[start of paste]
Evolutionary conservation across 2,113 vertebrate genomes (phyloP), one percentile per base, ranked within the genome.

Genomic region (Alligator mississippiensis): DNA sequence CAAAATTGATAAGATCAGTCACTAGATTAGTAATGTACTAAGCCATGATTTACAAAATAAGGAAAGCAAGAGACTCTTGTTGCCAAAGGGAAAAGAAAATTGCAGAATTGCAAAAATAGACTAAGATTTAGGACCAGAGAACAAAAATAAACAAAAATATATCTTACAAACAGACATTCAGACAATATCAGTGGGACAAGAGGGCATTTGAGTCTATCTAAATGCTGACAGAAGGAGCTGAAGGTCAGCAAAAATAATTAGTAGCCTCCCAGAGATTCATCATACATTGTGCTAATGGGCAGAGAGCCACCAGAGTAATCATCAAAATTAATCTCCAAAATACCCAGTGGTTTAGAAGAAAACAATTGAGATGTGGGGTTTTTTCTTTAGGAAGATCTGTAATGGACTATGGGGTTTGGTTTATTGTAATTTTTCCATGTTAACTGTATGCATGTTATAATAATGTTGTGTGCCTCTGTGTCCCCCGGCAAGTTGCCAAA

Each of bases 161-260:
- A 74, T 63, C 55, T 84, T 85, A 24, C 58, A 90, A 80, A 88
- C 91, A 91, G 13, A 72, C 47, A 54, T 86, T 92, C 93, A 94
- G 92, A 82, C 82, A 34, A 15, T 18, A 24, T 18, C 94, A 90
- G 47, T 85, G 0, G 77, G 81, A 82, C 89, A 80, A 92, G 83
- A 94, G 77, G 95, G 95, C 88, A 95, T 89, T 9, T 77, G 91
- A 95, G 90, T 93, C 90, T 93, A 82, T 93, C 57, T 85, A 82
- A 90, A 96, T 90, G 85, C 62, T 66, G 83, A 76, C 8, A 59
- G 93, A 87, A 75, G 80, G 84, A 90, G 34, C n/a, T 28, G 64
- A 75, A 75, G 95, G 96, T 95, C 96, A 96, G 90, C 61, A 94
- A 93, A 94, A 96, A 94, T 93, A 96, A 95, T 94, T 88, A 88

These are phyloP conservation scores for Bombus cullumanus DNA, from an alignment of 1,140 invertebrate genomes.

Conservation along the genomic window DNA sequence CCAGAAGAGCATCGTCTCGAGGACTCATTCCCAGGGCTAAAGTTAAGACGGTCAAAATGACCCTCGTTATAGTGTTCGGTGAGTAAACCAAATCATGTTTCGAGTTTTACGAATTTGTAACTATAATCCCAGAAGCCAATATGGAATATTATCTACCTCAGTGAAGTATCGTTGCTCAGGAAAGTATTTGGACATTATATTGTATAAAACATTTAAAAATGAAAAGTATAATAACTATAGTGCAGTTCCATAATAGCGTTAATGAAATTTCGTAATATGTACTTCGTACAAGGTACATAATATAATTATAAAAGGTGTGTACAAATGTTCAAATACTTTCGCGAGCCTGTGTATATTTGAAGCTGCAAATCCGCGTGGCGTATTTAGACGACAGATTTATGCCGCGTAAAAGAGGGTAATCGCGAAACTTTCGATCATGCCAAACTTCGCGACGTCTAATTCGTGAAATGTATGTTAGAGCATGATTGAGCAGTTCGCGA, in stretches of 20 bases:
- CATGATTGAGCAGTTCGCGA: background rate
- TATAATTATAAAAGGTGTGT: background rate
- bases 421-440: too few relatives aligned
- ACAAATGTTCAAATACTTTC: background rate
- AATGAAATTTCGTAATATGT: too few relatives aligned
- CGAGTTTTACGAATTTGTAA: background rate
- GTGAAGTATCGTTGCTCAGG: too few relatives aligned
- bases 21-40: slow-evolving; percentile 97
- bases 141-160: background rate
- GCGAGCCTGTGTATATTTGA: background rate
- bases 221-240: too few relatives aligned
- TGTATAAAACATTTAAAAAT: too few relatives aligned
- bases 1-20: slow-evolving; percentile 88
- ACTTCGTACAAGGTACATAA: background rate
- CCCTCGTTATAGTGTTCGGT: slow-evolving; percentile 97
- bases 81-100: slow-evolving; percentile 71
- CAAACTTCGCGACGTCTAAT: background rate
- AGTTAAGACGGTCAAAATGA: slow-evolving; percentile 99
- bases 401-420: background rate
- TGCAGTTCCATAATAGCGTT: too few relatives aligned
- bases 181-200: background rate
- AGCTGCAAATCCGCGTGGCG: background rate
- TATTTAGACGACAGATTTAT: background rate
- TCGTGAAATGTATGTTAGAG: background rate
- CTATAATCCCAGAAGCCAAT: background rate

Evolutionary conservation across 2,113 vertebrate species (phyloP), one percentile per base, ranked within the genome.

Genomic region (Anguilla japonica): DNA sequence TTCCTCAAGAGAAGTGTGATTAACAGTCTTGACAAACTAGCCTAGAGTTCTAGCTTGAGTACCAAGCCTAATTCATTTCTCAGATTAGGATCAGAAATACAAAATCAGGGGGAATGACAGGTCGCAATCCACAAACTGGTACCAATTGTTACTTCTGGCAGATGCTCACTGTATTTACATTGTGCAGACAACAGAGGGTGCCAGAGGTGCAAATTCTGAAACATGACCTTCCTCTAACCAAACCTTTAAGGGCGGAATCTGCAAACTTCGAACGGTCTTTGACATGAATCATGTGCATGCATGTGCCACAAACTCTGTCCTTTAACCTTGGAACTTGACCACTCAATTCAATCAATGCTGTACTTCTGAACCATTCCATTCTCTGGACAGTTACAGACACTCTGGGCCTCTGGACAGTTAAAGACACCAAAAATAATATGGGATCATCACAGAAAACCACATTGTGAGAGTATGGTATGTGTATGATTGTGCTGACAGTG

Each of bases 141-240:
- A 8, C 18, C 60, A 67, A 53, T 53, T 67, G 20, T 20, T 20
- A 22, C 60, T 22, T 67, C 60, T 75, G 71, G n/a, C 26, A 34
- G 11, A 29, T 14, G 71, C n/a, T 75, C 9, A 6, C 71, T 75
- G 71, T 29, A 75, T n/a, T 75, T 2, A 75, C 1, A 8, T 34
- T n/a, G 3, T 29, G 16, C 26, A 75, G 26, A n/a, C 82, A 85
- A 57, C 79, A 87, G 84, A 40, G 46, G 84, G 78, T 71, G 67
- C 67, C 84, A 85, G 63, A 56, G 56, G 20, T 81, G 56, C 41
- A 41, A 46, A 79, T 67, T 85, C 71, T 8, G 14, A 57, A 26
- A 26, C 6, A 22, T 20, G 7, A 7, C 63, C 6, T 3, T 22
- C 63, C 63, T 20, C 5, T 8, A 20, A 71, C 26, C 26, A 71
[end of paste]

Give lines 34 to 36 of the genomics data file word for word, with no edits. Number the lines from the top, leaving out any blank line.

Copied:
- bases 401-420: background rate
- TGCAGTTCCATAATAGCGTT: too few relatives aligned
- bases 181-200: background rate